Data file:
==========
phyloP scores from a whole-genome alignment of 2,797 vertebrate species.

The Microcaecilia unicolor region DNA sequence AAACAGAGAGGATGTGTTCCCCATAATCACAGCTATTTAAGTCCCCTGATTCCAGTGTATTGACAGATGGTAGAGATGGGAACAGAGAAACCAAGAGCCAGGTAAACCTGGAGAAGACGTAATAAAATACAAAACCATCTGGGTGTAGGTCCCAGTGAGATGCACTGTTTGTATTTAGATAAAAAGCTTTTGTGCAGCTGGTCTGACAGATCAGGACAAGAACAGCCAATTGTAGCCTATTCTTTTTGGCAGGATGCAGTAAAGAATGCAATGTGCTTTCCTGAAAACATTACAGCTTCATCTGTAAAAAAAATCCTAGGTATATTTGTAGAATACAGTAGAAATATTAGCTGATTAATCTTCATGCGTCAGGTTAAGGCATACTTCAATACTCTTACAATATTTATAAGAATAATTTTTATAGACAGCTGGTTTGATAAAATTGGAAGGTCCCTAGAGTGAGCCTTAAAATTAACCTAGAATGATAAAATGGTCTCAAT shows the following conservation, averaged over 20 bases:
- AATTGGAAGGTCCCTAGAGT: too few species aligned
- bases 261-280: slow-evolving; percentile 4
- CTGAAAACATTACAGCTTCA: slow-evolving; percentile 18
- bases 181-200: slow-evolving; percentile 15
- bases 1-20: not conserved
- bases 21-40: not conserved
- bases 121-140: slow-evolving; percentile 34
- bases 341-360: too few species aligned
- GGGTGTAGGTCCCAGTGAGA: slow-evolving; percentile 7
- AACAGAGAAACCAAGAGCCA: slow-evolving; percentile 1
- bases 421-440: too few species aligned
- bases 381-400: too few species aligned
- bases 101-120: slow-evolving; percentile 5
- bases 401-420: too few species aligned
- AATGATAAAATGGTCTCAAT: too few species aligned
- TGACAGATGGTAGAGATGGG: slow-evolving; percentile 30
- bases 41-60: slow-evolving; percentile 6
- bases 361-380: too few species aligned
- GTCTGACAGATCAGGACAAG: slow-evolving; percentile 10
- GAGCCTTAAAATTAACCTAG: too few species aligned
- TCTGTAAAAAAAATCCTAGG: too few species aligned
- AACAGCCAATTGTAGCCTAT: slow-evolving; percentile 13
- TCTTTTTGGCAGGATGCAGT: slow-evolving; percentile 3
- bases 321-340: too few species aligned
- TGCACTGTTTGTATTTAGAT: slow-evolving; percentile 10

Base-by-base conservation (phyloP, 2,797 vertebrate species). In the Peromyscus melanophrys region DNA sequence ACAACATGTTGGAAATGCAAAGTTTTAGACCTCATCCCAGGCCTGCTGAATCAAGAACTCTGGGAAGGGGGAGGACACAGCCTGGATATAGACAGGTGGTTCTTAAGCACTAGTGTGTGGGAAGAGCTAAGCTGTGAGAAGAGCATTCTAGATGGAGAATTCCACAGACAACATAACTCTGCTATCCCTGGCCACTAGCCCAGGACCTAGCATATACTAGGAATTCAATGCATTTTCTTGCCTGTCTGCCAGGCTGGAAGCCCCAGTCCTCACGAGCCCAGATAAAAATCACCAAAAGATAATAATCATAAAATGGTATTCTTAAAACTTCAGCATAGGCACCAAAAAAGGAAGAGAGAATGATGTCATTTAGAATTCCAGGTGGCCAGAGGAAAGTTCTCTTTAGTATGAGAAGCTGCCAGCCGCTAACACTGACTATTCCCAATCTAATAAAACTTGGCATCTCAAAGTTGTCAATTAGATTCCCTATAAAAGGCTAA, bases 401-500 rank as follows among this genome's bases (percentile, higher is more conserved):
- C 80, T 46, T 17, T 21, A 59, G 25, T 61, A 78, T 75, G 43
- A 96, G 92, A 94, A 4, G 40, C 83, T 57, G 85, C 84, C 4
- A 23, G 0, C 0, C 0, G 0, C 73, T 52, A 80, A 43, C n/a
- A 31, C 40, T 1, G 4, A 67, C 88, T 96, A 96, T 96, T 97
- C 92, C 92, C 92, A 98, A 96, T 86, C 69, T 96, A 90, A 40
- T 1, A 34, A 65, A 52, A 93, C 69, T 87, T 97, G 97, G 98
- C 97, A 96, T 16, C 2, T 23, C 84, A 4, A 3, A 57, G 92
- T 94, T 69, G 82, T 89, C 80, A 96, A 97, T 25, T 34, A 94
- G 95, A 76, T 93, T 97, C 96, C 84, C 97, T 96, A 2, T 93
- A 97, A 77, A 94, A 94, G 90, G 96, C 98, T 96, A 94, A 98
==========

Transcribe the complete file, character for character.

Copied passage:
phyloP scores from a whole-genome alignment of 2,797 vertebrate species.

The Microcaecilia unicolor region DNA sequence AAACAGAGAGGATGTGTTCCCCATAATCACAGCTATTTAAGTCCCCTGATTCCAGTGTATTGACAGATGGTAGAGATGGGAACAGAGAAACCAAGAGCCAGGTAAACCTGGAGAAGACGTAATAAAATACAAAACCATCTGGGTGTAGGTCCCAGTGAGATGCACTGTTTGTATTTAGATAAAAAGCTTTTGTGCAGCTGGTCTGACAGATCAGGACAAGAACAGCCAATTGTAGCCTATTCTTTTTGGCAGGATGCAGTAAAGAATGCAATGTGCTTTCCTGAAAACATTACAGCTTCATCTGTAAAAAAAATCCTAGGTATATTTGTAGAATACAGTAGAAATATTAGCTGATTAATCTTCATGCGTCAGGTTAAGGCATACTTCAATACTCTTACAATATTTATAAGAATAATTTTTATAGACAGCTGGTTTGATAAAATTGGAAGGTCCCTAGAGTGAGCCTTAAAATTAACCTAGAATGATAAAATGGTCTCAAT shows the following conservation, averaged over 20 bases:
- AATTGGAAGGTCCCTAGAGT: too few species aligned
- bases 261-280: slow-evolving; percentile 4
- CTGAAAACATTACAGCTTCA: slow-evolving; percentile 18
- bases 181-200: slow-evolving; percentile 15
- bases 1-20: not conserved
- bases 21-40: not conserved
- bases 121-140: slow-evolving; percentile 34
- bases 341-360: too few species aligned
- GGGTGTAGGTCCCAGTGAGA: slow-evolving; percentile 7
- AACAGAGAAACCAAGAGCCA: slow-evolving; percentile 1
- bases 421-440: too few species aligned
- bases 381-400: too few species aligned
- bases 101-120: slow-evolving; percentile 5
- bases 401-420: too few species aligned
- AATGATAAAATGGTCTCAAT: too few species aligned
- TGACAGATGGTAGAGATGGG: slow-evolving; percentile 30
- bases 41-60: slow-evolving; percentile 6
- bases 361-380: too few species aligned
- GTCTGACAGATCAGGACAAG: slow-evolving; percentile 10
- GAGCCTTAAAATTAACCTAG: too few species aligned
- TCTGTAAAAAAAATCCTAGG: too few species aligned
- AACAGCCAATTGTAGCCTAT: slow-evolving; percentile 13
- TCTTTTTGGCAGGATGCAGT: slow-evolving; percentile 3
- bases 321-340: too few species aligned
- TGCACTGTTTGTATTTAGAT: slow-evolving; percentile 10

Base-by-base conservation (phyloP, 2,797 vertebrate species). In the Peromyscus melanophrys region DNA sequence ACAACATGTTGGAAATGCAAAGTTTTAGACCTCATCCCAGGCCTGCTGAATCAAGAACTCTGGGAAGGGGGAGGACACAGCCTGGATATAGACAGGTGGTTCTTAAGCACTAGTGTGTGGGAAGAGCTAAGCTGTGAGAAGAGCATTCTAGATGGAGAATTCCACAGACAACATAACTCTGCTATCCCTGGCCACTAGCCCAGGACCTAGCATATACTAGGAATTCAATGCATTTTCTTGCCTGTCTGCCAGGCTGGAAGCCCCAGTCCTCACGAGCCCAGATAAAAATCACCAAAAGATAATAATCATAAAATGGTATTCTTAAAACTTCAGCATAGGCACCAAAAAAGGAAGAGAGAATGATGTCATTTAGAATTCCAGGTGGCCAGAGGAAAGTTCTCTTTAGTATGAGAAGCTGCCAGCCGCTAACACTGACTATTCCCAATCTAATAAAACTTGGCATCTCAAAGTTGTCAATTAGATTCCCTATAAAAGGCTAA, bases 401-500 rank as follows among this genome's bases (percentile, higher is more conserved):
- C 80, T 46, T 17, T 21, A 59, G 25, T 61, A 78, T 75, G 43
- A 96, G 92, A 94, A 4, G 40, C 83, T 57, G 85, C 84, C 4
- A 23, G 0, C 0, C 0, G 0, C 73, T 52, A 80, A 43, C n/a
- A 31, C 40, T 1, G 4, A 67, C 88, T 96, A 96, T 96, T 97
- C 92, C 92, C 92, A 98, A 96, T 86, C 69, T 96, A 90, A 40
- T 1, A 34, A 65, A 52, A 93, C 69, T 87, T 97, G 97, G 98
- C 97, A 96, T 16, C 2, T 23, C 84, A 4, A 3, A 57, G 92
- T 94, T 69, G 82, T 89, C 80, A 96, A 97, T 25, T 34, A 94
- G 95, A 76, T 93, T 97, C 96, C 84, C 97, T 96, A 2, T 93
- A 97, A 77, A 94, A 94, G 90, G 96, C 98, T 96, A 94, A 98